Perch Tackle Talk, Rapala Shadow Rap
If you take the time to watch a dying or wounded bait fish, you will notice the distinct pauses it makes before its next surge of energy. The Shadow Rap series perfectly mimics this action that prove irresistible to predators, that suspended pause which so often triggers the strike the Rapala factory hand tune every bait to ensure out of the box performance however dependant on where you are in the world and the species you target there are elements that you need to take into account to ensure you get the most out of these unique baits. In this article I am going to look into those subtle changes, the tackle you need to fish the baits effectively and the techniques to get the results you want.
Lures: the shadow rap family contains 5 members
- Shadow rap shad
- Shadow rap shad deep
- Shadow rap
- Shadow rap deep
- Super shadow rap (more pike focused)
These delicate looking twitch baits (jerk baits if you’re from across “the pond”) are slim in profile constructed from a plastic body containing tungsten and steel weights to aid both casting and balance, the whole range is finished in a variety of translucent and holographic finishes that when combined with that twitch and tight turn provide that flash of a bait fish eluding a predator.
The critical factor, or should I say trigger, with these baits is that pause when the bait briefly suspends motionless in the water enticing that following predator to seize the opportunity and strike, however to get to this stage you need to have balanced tackle so let’s work from the lure back.
Pause/suspension, sink/rise rates can be exacerbated with subtle changes to your gear. if you need to add a wire trace to your bait due to the presence of toothy critters such as pike in you chosen venue, it will dramatically affect the lures action - it will instantly sit nose down and it`s rise/suspension will change into a slow sink just from the weight of the clip and swivels. To combat this, I firstly remove the split ring from the eye of the lure. The difference this small change makes is instantly noticeable. Next, I use 30cm of knotable nylon coated stainless steel leader with a loop in each end and a small clip. In turn this is connected via a loop to loop connection to 6ft of fluorocarbon leader which is connected to my braid via the FG knot, this knot minimises resistance and allows smooth casting through the rod rings. Braid-wise I personally use a rounder braid as I like how it sits on my bait caster reel, which incidentally is a Shimano Aldebaran combined with a Shimano Expride 166 rated 7-21g. I prefer a reel with a quicker ratio as it picks up the slack line between the jerk and pause allowing you to be in contact with the lure for the majority of the retrieve. The rod is chosen for two reasons - it is stiff enough to impart the action into the lure whilst sensitive enough to enjoy smaller perch and not pull hooks; the second factor is length as I don’t want the tip of the rod to be slapping the water with every sweeping motion.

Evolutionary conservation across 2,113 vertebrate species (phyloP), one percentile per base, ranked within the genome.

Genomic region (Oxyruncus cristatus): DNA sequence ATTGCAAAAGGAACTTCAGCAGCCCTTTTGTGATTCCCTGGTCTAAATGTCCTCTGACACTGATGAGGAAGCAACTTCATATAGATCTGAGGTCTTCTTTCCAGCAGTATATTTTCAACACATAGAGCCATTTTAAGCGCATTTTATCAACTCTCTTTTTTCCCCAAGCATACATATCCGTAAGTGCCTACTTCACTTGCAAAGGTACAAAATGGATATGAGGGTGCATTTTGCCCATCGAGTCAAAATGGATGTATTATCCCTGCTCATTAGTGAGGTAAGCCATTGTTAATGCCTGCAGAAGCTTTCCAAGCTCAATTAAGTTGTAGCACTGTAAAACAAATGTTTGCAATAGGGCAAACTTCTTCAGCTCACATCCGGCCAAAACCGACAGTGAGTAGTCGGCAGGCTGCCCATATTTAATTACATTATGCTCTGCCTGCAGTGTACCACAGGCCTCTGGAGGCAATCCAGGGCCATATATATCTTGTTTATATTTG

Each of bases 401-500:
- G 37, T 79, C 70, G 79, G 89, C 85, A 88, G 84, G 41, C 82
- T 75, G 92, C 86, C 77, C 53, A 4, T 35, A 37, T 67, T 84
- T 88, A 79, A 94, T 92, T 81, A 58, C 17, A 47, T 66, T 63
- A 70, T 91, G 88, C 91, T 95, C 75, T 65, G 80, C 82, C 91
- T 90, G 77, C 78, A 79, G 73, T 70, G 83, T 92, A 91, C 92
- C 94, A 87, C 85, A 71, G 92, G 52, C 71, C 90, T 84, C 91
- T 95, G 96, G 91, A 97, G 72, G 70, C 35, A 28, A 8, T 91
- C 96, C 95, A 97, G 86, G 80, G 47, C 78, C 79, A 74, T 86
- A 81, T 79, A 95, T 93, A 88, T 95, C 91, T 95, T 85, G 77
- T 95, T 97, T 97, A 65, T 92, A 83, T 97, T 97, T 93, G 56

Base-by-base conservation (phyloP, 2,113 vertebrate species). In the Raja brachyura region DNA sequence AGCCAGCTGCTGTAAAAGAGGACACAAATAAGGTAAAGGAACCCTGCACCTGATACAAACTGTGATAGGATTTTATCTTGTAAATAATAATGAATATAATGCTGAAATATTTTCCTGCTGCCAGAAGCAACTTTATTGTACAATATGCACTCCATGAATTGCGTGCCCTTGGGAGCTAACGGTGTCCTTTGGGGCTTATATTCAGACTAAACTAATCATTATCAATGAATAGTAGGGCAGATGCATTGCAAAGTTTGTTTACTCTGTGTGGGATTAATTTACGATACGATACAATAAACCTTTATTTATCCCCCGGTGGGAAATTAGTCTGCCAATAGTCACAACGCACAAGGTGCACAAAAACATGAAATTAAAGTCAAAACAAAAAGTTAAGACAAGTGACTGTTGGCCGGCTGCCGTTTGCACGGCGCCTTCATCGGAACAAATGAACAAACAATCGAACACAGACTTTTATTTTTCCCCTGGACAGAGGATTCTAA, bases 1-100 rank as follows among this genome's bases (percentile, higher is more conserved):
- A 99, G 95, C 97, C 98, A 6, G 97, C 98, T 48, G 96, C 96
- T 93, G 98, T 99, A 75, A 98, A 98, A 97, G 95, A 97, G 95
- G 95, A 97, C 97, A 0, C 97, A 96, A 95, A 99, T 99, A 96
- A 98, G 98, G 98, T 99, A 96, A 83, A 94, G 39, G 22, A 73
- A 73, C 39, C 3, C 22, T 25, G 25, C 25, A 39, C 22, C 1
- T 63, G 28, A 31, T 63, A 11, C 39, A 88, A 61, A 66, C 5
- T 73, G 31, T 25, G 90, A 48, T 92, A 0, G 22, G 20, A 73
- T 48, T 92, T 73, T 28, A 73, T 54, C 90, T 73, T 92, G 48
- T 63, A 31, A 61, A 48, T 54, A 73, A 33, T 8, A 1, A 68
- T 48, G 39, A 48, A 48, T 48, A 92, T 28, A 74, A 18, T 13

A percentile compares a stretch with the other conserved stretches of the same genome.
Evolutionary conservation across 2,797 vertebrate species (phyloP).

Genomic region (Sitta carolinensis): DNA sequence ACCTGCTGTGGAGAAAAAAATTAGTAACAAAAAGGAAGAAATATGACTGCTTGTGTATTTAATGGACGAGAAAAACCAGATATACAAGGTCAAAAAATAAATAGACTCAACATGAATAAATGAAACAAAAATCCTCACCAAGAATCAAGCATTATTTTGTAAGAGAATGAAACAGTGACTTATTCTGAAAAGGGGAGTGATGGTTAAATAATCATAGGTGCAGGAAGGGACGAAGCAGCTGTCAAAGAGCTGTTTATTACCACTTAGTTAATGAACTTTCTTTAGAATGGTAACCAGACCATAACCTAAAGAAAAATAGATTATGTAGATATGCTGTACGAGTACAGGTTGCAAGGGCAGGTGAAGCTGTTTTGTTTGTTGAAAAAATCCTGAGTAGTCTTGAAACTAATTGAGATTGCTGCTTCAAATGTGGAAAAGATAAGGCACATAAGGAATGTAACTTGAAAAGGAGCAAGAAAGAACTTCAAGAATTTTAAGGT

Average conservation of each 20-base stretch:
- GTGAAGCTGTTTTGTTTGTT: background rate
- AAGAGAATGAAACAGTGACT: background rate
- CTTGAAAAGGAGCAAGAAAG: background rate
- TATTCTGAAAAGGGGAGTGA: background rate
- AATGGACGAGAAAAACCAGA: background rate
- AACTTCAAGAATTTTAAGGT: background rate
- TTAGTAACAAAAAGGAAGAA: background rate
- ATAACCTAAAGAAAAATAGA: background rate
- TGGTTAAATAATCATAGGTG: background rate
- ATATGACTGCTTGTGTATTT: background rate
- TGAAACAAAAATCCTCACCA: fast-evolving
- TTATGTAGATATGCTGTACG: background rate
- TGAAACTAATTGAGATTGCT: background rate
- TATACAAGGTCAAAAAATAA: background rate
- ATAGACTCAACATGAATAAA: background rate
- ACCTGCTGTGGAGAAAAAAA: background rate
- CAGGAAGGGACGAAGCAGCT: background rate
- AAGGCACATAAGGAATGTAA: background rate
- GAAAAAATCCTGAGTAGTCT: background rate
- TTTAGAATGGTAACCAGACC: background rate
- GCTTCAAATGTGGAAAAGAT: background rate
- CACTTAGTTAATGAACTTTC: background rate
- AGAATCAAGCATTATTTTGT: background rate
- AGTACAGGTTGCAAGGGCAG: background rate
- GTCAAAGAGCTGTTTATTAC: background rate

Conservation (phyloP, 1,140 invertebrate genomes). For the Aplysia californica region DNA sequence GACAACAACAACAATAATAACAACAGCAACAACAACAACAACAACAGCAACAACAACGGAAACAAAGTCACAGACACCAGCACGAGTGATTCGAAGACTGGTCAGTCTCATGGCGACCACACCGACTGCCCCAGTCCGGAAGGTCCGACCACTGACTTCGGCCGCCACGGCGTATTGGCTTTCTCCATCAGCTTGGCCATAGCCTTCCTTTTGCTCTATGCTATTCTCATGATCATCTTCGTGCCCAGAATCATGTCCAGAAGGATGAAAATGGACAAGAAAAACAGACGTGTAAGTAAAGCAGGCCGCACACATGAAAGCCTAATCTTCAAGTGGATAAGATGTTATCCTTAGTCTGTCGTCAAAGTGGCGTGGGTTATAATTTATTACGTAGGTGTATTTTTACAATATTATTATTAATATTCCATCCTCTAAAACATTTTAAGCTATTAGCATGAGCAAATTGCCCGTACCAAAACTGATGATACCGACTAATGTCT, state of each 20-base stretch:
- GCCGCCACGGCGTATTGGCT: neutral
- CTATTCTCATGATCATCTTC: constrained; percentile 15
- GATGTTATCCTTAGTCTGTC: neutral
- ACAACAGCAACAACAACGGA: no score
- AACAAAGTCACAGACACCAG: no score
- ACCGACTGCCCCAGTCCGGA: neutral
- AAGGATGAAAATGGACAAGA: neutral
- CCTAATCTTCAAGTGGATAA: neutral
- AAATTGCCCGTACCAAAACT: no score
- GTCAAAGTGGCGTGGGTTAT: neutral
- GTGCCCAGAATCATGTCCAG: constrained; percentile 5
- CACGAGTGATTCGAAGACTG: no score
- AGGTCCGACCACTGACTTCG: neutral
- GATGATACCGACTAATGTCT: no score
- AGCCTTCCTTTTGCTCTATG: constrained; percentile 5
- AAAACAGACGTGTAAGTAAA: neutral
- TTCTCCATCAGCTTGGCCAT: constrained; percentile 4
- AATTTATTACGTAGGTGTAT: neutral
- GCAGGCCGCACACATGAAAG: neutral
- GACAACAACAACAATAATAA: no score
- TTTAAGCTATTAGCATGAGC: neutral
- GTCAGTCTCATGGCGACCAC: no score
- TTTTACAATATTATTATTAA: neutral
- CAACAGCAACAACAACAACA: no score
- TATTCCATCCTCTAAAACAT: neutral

Imparting the correct action into the bait is essential as you are imitating that wounded or dying baitfish we spoke of earlier. Using the above combination of tackle I make a long cast to the area I have located the fish and with the rod at 90 degrees to my body, and I make two to three downward sweeps of the rod picking up the slack line created between each sweep whist returning the rod to the 90 degree point. After these twitches, vary your pause times to allow the bait to rise and try to make your final twitch more aggressive as this will cause the bait to glide to one side presenting the predator with a nice irresistible side on target. The takes most commonly come on these pauses and you need to concentrate watching the line ready to sweep that rod down and past your body to set the hooks.
All the best,